To return to credit card debt, although I welcome the activities that the Minister has outlined as attempts to give people who are already in difficulty guidance to get out of it, does he agree that the way the different credit cards are advertised—often in a misleading manner—makes it much harder for consumers who are inexperienced in relation to the existing 30,000 credit cards to make rational decisions? They often get ripped off and end up paying high interest for borrowing small amounts of money. Will he outline his views on how that could be dealt with?
There is no answer to that.
I assure my hon. Friend the Member for Wallasey (Angela Eagle) that I am in discussions with APACS—the UK payments association—as are my officials, about the best-practice guidelines. Then we can take the matter forward. Indeed, in only the last few days I met the vice-chair of Barclays bank, who is, on behalf of the industry, keen to work with the Government to bring forward such proposals.
Those guidelines will give security through an understanding across the industry of what best practice is and ensure that competition does not lead to overly complex and difficult situations for the consumer of those products. Therefore, I am quite confident that, along with the industry itself, the best-practice guidelines can be amended in such a way that, for example, the appropriate checks on a customer’s ability to pay and checks between the industries will lead to us not having credit limits that are difficult to meet due to their complexity for the consumer who wants to have a credit card limit increased, or indeed wants to have a credit card in the first place.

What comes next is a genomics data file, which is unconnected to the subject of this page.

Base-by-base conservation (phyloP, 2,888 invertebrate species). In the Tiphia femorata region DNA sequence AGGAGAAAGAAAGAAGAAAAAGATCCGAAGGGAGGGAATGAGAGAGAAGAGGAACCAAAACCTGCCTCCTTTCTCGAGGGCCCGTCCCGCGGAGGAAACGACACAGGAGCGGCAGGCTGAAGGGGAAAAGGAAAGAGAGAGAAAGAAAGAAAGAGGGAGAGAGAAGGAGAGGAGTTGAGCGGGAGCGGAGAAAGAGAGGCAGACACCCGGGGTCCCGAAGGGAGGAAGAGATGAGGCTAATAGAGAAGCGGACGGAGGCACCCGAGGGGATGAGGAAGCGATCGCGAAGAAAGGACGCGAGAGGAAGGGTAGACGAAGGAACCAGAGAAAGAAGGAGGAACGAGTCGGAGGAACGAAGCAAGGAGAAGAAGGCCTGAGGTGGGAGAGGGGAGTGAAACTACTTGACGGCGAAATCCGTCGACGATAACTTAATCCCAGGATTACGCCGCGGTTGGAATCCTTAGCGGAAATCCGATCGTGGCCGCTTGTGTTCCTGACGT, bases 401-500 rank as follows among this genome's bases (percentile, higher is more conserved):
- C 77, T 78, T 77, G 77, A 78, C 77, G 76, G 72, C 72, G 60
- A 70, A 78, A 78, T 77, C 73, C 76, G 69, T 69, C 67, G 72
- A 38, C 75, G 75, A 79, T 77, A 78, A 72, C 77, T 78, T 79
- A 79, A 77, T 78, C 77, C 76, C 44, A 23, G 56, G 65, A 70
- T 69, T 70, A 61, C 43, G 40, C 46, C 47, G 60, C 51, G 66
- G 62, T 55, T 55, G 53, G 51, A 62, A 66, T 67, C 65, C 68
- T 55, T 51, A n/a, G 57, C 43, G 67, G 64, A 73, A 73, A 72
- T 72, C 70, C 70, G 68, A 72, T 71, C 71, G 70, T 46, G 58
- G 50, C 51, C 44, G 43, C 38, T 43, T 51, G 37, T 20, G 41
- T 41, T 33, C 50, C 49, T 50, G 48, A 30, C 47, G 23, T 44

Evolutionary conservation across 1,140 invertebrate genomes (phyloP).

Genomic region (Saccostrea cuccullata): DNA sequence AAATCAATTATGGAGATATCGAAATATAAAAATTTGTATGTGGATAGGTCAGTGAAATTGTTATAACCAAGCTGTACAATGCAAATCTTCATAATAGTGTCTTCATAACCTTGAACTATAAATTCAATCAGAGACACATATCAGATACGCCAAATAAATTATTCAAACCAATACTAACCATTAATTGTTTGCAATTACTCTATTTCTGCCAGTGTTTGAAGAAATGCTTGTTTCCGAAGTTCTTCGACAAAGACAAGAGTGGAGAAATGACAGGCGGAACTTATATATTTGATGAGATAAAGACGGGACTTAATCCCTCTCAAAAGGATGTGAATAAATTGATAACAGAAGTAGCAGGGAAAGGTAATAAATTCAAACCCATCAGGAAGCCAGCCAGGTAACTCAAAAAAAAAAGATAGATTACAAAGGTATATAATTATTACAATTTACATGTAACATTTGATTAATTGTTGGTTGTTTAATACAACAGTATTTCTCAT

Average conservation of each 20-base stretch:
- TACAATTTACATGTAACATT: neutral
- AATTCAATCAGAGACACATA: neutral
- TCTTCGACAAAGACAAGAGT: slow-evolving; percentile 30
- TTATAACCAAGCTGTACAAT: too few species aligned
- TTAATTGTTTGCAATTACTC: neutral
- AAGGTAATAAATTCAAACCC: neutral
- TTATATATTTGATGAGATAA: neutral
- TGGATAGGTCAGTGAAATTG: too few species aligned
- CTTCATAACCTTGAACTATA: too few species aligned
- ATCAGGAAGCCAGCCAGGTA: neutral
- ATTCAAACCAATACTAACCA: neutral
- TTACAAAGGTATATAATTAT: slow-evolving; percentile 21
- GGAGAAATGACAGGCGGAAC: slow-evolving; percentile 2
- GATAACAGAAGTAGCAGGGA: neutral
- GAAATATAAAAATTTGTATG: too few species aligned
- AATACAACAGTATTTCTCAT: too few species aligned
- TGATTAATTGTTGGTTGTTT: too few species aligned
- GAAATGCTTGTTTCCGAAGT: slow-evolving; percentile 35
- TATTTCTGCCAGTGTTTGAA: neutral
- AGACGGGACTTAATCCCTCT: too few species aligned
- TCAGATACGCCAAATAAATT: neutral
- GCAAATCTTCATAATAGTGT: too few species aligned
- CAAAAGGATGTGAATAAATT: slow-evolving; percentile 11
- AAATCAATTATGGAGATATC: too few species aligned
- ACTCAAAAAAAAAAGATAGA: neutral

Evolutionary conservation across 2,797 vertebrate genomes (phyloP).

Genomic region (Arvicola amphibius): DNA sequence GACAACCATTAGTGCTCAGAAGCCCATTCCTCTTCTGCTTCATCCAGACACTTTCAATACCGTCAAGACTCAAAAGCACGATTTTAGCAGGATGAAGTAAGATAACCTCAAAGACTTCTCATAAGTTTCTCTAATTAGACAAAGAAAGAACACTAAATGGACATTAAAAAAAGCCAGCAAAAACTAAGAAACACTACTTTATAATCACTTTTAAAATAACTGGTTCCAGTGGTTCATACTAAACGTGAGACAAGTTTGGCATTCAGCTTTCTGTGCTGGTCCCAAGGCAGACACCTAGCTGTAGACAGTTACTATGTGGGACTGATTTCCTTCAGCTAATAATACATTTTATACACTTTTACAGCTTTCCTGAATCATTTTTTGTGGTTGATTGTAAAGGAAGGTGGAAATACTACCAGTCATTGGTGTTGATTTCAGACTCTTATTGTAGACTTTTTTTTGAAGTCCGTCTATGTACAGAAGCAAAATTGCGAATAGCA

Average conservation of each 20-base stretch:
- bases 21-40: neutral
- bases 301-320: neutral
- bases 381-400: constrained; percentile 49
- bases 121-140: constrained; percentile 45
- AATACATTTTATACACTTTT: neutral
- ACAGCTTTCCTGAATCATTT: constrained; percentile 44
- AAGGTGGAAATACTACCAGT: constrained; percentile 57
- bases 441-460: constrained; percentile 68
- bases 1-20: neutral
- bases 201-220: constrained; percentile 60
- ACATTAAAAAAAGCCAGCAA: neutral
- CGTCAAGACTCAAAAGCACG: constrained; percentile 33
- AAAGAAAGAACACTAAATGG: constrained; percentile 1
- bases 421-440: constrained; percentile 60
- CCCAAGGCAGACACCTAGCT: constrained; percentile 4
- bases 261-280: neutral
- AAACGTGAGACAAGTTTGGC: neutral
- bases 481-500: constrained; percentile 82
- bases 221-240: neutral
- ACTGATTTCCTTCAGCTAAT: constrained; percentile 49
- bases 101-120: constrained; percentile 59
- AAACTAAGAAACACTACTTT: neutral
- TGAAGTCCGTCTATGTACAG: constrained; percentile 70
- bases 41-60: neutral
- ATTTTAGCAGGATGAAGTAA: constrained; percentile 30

The debts of students and young people are especially concerning. Indeed, outstanding student loans are now at more than £19 billion. Given that, and the importance of data-sharing between lenders, why is the Student Loan Company not sharing its data? It is almost a year since Ministers promised us that they would resolve this issue. When can we expect action, not just yet another consultation paper?
My hon. Friend alludes to the shadow Chancellor’s banana republic report on public expenditure cuts and massive tax incentives for the very rich in society. Indeed it is a recipe for economic disaster, but what do you expect? This is just another Tory leader with the same old Tory policies.